Karen Davis (activist)

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Karen Davis
Born (1944-02-04) February 4, 1944 (age 70)
Altoona, Pennsylvania
Residence Machipongo, Virginia
Nationality American
Education PhD in English
Alma mater University of Maryland, College Park
Occupation Writer, animal rights advocate
Years active 1983–present
Organization Founder and president, United Poultry Concerns
United Poultry Concerns

Karen Davis (born February 4, 1944) is an American animal rights advocate, and president of United Poultry Concerns, a non-profit organization founded in 1990 to address the treatment of domestic fowl – including chickens, turkeys and ducks – in factory farming. Davis also maintains a sanctuary.

She is the author of several books on veganism and animal rights, including Prisoned Chickens, Poisoned Eggs: An Inside Look at the Modern Poultry Industry (1997) and The Holocaust and the Henmaid's Tale: A Case for Comparing Atrocities (2005).


Davis was born in Altoona, Pennsylvania; her parents were Amos and Mary Elizabeth Davis.[1] Amos was the Blair County District attorney from 1966 to 1975. Davis graduated from Hollidaysburg Area High School in 1962. She studied for her undergraduate degree at Westminster College in New Wilmington, Pennsylvania. Davis obtained her PhD in English from the University of Maryland, College Park.[2] Davis married Dr. George Allan Cate (deceased). She has three brothers: Tim Davis of Palo Alto, California, Amos Davis of Baton Rouge, Louisiana, and Andrew Davis of Shippensburg, Pennsylvania.


Davis regularly addresses the annual National Animal Rights conferences, and was inducted in July 2002 into the Animal Rights Hall of Fame "for outstanding contributions to animal liberation."[3] Since 1999, she and United Poultry Concerns have hosted six conferences on farmed animal advocacy issues. She launched a campaign against National Public Radio's "This American Life" for its annual "Poultry Slam" show, arguing that host Ira Glass was contributing to the poor treatment and slaughter of chickens and turkeys. Eventually, Glass visited Davis's sanctuary and announced on the Late Show with David Letterman in 2008 that he had become a vegetarian thanks to Davis.[4]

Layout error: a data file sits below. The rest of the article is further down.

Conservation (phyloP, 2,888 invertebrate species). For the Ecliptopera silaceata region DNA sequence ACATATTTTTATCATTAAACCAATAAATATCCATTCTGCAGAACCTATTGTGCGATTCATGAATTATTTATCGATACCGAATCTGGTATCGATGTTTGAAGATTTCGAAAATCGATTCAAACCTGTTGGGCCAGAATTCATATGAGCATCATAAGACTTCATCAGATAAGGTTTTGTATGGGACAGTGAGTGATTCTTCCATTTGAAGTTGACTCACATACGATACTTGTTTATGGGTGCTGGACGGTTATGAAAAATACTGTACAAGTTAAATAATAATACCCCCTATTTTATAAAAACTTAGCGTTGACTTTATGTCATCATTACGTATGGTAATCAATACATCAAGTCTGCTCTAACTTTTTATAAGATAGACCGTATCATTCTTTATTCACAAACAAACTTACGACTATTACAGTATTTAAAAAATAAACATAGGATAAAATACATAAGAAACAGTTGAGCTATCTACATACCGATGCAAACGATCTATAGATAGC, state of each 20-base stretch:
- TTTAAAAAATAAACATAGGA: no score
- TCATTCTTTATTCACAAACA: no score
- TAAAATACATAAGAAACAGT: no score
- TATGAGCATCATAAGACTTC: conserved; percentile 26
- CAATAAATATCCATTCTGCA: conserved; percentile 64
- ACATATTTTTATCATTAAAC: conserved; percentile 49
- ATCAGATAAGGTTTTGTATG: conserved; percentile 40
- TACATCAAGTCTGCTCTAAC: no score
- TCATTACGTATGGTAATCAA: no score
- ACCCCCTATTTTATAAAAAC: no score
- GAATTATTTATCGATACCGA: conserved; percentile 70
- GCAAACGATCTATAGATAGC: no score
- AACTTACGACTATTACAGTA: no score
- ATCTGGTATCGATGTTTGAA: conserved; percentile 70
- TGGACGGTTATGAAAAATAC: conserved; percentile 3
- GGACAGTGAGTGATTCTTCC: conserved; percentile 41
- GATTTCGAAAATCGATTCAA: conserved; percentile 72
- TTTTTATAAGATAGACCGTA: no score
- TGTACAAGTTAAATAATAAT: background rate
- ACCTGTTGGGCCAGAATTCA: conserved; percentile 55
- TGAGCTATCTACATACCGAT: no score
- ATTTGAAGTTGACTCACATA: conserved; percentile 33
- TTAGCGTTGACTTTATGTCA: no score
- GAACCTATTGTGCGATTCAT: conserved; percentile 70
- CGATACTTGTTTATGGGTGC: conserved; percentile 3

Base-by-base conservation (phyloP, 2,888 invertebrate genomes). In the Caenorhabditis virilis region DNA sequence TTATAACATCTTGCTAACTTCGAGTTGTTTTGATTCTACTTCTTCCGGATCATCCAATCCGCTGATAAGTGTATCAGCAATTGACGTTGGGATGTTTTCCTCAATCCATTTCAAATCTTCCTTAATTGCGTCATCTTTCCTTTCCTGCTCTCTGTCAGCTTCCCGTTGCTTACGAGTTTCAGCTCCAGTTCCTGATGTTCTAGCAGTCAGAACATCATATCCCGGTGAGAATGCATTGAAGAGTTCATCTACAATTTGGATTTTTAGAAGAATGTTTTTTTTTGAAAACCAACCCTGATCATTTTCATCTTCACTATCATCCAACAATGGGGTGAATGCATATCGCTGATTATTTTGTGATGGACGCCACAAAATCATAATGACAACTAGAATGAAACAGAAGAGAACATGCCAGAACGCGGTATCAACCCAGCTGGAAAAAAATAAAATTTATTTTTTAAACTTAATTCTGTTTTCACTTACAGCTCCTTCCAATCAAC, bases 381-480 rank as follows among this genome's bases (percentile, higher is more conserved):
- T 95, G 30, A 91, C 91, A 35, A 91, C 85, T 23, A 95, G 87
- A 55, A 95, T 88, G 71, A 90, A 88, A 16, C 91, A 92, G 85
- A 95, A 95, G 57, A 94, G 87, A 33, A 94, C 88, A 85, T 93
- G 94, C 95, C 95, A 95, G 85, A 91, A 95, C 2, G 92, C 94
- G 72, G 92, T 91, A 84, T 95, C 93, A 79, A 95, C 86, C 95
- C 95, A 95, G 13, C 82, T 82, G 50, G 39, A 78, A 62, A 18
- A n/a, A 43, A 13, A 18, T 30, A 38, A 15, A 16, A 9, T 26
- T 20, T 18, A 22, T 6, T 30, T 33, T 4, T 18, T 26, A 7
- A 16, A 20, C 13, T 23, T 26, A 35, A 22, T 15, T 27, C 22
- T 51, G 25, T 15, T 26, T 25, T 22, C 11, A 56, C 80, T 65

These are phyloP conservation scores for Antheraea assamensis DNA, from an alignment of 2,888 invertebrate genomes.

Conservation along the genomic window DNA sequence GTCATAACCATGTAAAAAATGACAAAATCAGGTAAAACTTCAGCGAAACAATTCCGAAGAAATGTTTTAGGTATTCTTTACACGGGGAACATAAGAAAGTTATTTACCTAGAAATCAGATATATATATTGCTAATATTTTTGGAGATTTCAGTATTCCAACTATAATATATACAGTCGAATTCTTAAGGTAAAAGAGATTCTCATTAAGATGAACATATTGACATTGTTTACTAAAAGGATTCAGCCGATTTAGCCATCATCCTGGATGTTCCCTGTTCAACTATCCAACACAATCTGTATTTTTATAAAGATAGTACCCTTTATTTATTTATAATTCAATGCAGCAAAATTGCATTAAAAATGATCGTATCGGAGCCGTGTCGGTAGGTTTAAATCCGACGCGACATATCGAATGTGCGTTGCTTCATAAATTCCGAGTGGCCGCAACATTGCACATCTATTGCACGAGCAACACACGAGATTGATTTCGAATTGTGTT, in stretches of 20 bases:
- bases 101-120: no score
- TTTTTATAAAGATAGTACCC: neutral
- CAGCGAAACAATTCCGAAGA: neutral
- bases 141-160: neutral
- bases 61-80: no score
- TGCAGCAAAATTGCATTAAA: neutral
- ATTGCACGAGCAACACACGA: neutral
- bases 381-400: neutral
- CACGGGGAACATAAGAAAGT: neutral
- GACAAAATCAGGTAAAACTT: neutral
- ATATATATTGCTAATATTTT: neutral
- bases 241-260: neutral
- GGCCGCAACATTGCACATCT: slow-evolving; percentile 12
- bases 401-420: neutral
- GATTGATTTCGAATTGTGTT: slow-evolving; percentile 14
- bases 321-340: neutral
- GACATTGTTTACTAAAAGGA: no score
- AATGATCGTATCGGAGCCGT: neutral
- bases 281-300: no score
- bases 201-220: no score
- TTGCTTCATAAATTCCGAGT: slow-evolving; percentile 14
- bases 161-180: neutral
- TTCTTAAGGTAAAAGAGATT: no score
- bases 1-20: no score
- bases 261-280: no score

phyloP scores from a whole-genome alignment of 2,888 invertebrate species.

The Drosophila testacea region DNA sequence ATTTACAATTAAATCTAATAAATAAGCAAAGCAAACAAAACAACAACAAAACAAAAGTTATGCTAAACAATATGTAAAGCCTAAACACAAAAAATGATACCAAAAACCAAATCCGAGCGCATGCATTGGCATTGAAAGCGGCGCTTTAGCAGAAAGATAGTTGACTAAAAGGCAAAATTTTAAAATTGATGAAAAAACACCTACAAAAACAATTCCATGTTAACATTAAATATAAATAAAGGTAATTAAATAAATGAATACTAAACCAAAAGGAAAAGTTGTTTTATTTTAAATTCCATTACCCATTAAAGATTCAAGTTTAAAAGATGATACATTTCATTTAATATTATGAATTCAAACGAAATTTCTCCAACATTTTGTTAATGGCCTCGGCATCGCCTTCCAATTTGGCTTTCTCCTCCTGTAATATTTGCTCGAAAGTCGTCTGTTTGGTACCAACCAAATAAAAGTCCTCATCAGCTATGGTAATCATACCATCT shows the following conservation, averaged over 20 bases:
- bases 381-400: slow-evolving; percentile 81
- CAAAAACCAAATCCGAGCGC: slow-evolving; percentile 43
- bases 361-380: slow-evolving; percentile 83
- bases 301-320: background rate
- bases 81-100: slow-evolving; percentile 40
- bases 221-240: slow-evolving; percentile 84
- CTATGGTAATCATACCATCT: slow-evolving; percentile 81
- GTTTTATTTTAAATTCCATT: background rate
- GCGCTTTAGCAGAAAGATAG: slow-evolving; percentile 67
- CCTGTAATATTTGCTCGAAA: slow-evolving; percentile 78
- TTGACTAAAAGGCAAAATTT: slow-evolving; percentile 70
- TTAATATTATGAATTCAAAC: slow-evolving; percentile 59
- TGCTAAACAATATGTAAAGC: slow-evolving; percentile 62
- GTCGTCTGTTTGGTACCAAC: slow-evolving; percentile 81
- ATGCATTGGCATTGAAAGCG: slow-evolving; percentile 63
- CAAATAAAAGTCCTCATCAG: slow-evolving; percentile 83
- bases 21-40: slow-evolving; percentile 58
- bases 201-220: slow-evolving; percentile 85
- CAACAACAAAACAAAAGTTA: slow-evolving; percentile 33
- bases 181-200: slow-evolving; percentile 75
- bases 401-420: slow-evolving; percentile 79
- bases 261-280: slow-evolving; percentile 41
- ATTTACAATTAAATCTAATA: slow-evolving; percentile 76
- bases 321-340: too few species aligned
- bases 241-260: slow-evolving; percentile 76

• A Home for Henny. United Poultry Concerns, 1996 (children's book).
  • Instead of Chicken, Instead of Turkey: A Poultryless "Poultry" Potpourri. Book Publishing Co., 1999. ISBN 978-1570670831
  • More Than a Meal: The Turkey in History, Myth, Ritual, and Reality. Lantern Books, 2001. ISBN 978-1930051881
  • The Holocaust and the Henmaid’s Tale: A Case for Comparing Atrocities. Lantern Books, 2005. ISBN 978-1590560914
  • Prisoned Chickens, Poisoned Eggs: An Inside Look at the Modern Poultry Industry. Book Publishing Co., Revised edition, 2009. ISBN 978-1570672293
  • "Thinking like a chicken: Farm Animals and the Feminine Connection" in Adams, Carol J. Animals and Women: Feminist Theoretical Explorations. Duke University Press, 1995.
  • "Open Rescue: Putting a Face on Liberation," in Nocella, Anthony and Best, Steven. Terrorists or Freedom Fighters: Reflections on the Liberation of Animals. Lantern Books, 2004.
  • "From Hunting Grounds to Chicken Rights: My Story in an Eggshell," in Kemmerer, Lisa A. Sister Species: Women, Animals, and Social Justice. University of Illinois Press, 2011.
  • "Birds Used in Food Production," in Linzey, Andrew The Global Guide to Animal Protection. University of Illinois Press, 2013.
  • "The Social Life of Chickens" in Smith, Julie A. and Mitchell, Robert W. (eds.) Experiencing Animals: Encounters Between Animal and Human Minds. Columbia University Press (forthcoming).

See also[edit]


  1. ^ Downey, Beth Ann (2012-10-07). "Altoona native pursues poultry advocacy". Altoona Mirror. Archived from the original on 2012-10-08. Retrieved 2012-10-08. "It was a day when Altoona native Karen Davis was just a child, walking to a friend's house near 58th street in the Eldorado neighborhood." 
  2. ^ For a story that mentions her early activism, see "Campus Life: Maryland; A Regent's Seat For Frank Perdue Draws Protests", The New York Times, March 3, 1991.
  3. ^ "U.S. Animal Rights Hall of Fame". arconference.org. Retrieved 2010-12-02. 
  4. ^ "Ira Glass on David Letterman". YouTube. Retrieved 2010-12-02.